Ranchers faced with chronic or periodic drought need to plan for the long term


FAYETTEVILLE, Ark. — Drought has been a frequent companion to Arkansas livestock producers over the last few years, and survival will mean learning to plan for the long term in addition to taking action season to season, said Dirk Philipp, assistant professor for the University of Arkansas System Division of Agriculture.

Drought grew to cover more than 90 percent of the state in the July 23 U.S. Drought Monitor map. However, recent rain has helped reduce that area to around 71 percent in Thursday’s map.

“Arkansas producers know too well that it would only take a few rainless weeks to induce drought conditions again, so long-term management is a must,” Philipp said.

Creating a farm forage plan should include forages that can be used to close gaps in growth during the year.

“During winter, annual clovers such as crimson clover and hairy vetch are easy to established and can be grazed in early spring,” he said. “Arrowleaf clover is relatively drought-tolerant and grows somewhat longer than crimson clover or hairy vetch.”

These forages are helpful in more than one way, Philipp said. “They add root biomass to the ground and can help save nitrogen applications, and they can help in suppressing weeds and improving ground cover.”

Planting annual ryegrass or cereal rye showed good results in southern Arkansas: grazing can usually begin early in the year and carried through until May.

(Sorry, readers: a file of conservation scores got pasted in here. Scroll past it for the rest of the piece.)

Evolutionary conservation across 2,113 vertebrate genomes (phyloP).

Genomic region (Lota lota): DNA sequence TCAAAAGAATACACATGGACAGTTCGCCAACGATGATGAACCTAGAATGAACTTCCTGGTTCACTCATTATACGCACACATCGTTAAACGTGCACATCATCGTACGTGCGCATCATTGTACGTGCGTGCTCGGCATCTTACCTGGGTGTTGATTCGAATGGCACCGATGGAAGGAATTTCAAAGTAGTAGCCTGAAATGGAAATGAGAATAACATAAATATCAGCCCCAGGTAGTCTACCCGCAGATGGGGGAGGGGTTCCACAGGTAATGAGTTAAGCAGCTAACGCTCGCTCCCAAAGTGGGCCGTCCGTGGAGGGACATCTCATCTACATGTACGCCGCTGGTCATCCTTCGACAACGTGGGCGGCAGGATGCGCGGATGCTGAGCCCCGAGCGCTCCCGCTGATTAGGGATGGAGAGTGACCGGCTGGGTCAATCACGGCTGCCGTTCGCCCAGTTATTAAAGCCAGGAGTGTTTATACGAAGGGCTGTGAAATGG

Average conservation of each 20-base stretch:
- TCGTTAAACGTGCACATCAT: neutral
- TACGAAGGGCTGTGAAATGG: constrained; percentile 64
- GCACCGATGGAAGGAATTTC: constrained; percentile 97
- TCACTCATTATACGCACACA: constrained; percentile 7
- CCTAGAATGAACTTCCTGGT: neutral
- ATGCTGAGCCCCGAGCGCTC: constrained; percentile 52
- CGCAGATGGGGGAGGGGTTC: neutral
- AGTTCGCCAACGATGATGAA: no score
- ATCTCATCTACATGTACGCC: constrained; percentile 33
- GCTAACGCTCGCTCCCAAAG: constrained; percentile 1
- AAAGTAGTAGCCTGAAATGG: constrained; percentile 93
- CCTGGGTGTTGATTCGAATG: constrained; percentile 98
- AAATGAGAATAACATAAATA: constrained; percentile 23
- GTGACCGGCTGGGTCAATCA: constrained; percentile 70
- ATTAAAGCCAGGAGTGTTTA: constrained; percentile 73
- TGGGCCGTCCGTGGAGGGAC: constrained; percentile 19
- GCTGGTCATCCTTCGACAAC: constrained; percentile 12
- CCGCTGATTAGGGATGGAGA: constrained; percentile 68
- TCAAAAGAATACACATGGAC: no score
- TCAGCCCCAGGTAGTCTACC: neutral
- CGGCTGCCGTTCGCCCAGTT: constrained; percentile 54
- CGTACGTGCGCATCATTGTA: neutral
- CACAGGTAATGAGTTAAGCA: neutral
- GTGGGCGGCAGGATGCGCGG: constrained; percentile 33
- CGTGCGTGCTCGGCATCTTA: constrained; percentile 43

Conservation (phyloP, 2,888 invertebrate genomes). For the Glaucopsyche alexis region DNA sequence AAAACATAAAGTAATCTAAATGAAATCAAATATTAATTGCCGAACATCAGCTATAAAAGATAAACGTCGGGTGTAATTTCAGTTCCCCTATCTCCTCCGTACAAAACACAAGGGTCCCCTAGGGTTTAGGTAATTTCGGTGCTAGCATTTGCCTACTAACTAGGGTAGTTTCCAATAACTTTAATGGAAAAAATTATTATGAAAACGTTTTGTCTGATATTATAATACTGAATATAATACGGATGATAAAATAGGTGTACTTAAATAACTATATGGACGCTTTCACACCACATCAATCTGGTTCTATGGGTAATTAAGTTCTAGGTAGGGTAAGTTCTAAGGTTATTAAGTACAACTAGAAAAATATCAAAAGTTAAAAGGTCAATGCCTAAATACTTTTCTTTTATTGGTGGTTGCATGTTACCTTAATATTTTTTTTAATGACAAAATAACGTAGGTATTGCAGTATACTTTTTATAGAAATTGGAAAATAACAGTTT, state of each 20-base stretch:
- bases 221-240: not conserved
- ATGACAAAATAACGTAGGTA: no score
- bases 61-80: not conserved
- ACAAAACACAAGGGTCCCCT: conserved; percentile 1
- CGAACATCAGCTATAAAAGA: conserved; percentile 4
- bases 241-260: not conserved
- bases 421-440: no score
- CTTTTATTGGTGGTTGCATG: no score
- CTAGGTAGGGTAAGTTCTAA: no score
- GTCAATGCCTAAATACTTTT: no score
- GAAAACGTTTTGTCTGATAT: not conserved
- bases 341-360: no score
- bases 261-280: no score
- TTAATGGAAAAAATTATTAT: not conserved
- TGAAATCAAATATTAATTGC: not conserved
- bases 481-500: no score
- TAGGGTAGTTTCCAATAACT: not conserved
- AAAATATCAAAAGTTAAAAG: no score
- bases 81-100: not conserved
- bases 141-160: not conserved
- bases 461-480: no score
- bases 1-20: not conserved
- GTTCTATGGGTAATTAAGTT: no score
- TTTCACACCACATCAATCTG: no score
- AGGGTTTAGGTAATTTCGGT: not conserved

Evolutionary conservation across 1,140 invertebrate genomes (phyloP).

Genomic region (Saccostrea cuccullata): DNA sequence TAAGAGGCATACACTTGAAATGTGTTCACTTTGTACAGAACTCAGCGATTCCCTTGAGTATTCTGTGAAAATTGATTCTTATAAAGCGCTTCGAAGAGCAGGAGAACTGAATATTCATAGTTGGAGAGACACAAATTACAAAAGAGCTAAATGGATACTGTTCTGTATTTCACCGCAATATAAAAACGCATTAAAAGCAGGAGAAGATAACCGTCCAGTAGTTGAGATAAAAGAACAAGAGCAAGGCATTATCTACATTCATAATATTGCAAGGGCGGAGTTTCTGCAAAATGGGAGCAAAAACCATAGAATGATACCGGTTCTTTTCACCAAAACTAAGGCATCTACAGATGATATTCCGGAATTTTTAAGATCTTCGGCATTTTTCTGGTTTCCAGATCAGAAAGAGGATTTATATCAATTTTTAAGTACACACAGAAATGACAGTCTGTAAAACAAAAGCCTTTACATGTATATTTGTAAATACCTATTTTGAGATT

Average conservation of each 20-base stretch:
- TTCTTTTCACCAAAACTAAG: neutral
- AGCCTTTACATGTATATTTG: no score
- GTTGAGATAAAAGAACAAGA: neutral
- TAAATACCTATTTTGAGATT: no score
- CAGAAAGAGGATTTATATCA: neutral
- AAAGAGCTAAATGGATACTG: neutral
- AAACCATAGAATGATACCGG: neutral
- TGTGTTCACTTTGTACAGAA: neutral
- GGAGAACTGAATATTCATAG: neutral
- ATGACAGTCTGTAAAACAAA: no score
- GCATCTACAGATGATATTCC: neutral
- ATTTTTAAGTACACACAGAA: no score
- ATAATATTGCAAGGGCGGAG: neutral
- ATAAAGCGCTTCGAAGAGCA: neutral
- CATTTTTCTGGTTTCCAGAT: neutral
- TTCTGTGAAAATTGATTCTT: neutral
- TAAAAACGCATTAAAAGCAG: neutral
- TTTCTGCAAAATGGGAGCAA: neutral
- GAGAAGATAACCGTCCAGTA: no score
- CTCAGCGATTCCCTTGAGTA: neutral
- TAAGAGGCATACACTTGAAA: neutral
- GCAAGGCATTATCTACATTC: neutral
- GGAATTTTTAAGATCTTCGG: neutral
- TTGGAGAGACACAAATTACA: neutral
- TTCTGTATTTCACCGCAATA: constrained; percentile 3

“Annual ryegrass grows rapidly, so this is also a chance to stock up on hay if needed,” he said.

Summer annual forages such as pearl millet and sorghum-sudan can be used to supplement perennial grasses when those cannot be grazed at all or at a reduced stocking rate. There’s one caveat, however, “Take extra care with nitrate and prussic acid levels in these summer annual forages,” Philipp said.

Fertility matters in the long run

Maintaining soil fertility and soil moisture will become much more important in the future if droughty years occur more often. Soil fertility should be monitored often and fertilizer applied according to recommendations.

Nitrogen needs to be applied when growth occurs, but phosphorous and potassium can be applied in advance, he said.

“Do everything to minimize runoff and thus keeping precipitation/moisture on your place; leave generous buffer zones around streams so these areas can be grazed in summer if needed.”

For more information about managing forages or soils, visit www.uaex.edu, or contact a county extension agent.